Since 9/11 we have all become used to the expression “see something, say something” as a way to perform our civic duty and protect our fellow citizens and our country from terrorism. What if we applied this to our country’s fight against health care fraud too? That is what whistleblowers do. They are the ones who see something, and have the courage to say something. Health care fraud is a problem that is costing the taxpayers billions of dollars in fraud every year and compromising the quality of care patients receive. In short, it hurts us all. Three recent settlements in Florida remind us how important it is for whistleblowers on the front lines of health care to come forward.
One settlement involved Rose Radiology Centers in Tampa, Florida where the types of health care fraud ran the gamut. Among other things, the Centers performed and billed for medically unnecessary tests, paid kickbacks to other doctors to get business, and allowed unauthorized persons, who were not doctors and who were not supervised by doctors, perform which had the potential for life threatening side effects.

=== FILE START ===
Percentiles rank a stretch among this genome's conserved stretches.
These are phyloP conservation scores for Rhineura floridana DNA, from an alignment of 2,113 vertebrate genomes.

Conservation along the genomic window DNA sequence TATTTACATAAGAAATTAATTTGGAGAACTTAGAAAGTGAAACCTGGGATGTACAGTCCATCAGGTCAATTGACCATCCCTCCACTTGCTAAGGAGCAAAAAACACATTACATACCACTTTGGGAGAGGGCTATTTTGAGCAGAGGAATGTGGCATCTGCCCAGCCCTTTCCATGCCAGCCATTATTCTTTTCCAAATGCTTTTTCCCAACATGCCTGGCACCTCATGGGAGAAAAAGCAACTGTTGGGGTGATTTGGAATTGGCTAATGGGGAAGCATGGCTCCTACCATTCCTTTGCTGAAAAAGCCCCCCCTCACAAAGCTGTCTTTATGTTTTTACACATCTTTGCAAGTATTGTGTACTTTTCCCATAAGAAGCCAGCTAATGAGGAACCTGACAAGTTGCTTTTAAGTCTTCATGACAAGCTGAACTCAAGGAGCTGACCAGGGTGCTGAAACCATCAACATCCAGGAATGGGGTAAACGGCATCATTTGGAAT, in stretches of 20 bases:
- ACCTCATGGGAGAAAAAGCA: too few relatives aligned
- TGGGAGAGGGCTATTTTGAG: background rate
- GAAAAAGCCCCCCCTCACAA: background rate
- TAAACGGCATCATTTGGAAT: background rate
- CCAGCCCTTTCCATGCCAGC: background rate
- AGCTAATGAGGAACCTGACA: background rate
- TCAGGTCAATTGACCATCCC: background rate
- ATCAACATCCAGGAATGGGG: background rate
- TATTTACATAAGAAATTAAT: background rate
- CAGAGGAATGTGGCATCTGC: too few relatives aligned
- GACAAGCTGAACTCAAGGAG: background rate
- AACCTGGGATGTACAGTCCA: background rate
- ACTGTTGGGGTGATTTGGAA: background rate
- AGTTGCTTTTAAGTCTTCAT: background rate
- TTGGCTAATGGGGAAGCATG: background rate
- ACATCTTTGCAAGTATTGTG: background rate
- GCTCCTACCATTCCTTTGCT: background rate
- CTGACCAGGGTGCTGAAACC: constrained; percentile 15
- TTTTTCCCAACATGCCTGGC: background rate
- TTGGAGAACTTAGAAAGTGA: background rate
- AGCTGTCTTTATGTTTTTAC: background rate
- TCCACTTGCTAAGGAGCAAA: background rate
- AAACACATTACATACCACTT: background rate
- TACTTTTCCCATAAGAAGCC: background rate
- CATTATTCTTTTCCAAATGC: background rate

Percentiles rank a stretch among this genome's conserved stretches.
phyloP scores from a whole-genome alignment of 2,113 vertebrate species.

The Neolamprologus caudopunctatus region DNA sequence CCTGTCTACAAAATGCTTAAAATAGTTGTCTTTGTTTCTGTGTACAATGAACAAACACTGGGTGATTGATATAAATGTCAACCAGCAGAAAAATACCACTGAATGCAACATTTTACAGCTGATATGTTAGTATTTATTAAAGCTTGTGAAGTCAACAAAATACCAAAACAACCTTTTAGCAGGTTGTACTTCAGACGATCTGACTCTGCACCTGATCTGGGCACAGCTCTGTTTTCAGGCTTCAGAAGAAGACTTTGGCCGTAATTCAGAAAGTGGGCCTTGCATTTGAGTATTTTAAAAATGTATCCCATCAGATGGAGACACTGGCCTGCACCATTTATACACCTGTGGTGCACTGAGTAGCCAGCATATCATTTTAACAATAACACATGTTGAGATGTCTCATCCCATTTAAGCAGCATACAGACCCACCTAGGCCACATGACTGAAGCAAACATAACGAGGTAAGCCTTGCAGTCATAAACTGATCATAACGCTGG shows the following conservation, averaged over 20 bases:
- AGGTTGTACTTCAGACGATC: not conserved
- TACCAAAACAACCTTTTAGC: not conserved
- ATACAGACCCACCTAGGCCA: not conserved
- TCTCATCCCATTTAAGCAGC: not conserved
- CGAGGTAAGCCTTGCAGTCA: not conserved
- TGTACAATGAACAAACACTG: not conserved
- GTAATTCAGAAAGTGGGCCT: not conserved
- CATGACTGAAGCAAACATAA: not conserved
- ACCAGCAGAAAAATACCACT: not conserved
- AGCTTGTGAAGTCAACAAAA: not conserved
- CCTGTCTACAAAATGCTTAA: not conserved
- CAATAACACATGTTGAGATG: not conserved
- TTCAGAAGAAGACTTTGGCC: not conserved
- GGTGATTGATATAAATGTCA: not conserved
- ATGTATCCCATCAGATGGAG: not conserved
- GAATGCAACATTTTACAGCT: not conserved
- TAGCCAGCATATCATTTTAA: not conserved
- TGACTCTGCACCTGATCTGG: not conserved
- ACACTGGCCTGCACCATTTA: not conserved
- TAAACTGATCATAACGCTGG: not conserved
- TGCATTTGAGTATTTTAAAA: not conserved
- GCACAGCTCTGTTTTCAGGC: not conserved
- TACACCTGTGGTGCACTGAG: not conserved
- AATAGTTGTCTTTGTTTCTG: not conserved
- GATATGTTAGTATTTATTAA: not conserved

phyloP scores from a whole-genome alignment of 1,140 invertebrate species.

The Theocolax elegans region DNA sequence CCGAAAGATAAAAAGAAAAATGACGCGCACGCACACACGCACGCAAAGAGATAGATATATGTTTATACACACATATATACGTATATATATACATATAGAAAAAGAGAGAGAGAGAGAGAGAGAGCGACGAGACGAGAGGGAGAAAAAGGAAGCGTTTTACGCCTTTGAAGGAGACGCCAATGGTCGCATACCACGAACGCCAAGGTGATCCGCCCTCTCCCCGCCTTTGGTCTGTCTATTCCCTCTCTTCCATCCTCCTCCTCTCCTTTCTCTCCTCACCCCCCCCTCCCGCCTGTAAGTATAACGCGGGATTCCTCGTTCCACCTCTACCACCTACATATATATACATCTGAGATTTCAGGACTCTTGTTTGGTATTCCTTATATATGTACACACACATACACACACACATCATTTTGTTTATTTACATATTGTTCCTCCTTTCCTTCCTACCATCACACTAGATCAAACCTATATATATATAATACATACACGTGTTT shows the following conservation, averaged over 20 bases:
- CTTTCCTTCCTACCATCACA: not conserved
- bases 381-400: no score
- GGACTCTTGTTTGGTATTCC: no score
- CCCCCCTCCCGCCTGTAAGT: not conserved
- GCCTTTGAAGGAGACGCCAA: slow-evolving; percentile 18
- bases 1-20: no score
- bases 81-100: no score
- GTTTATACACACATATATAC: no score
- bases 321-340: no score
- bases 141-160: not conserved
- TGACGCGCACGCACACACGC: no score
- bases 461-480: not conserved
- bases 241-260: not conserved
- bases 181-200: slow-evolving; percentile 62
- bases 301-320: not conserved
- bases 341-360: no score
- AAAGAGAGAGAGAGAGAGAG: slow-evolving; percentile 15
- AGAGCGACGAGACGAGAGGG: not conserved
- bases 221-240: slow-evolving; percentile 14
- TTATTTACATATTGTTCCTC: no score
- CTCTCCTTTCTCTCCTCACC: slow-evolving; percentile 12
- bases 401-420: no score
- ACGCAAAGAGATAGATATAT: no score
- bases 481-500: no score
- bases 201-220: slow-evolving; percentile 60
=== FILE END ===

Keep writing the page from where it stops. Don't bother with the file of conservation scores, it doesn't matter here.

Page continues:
The other two settlements involved the national operations of a large cancer provider (21st Century Oncology) and one of its doctors in Naples, Florida. The government alleged they were performing medically unnecessary for fluorescence in situ hybridization, or “FISH,” tests supposedly to diagnose bladder cancer. The government also alleged that the company encouraged the doctors to order such tests by offering them bonuses that were based in part on the number of tests referred to 21st Century’s laboratory. See also recent DOJ press release.
While these are not the hundred million dollar or more “blockbuster” cases that garner headlines, they are just as important. The whistleblowers were concerned with what they witnessed and took action. We applaud them for saying something when they saw something.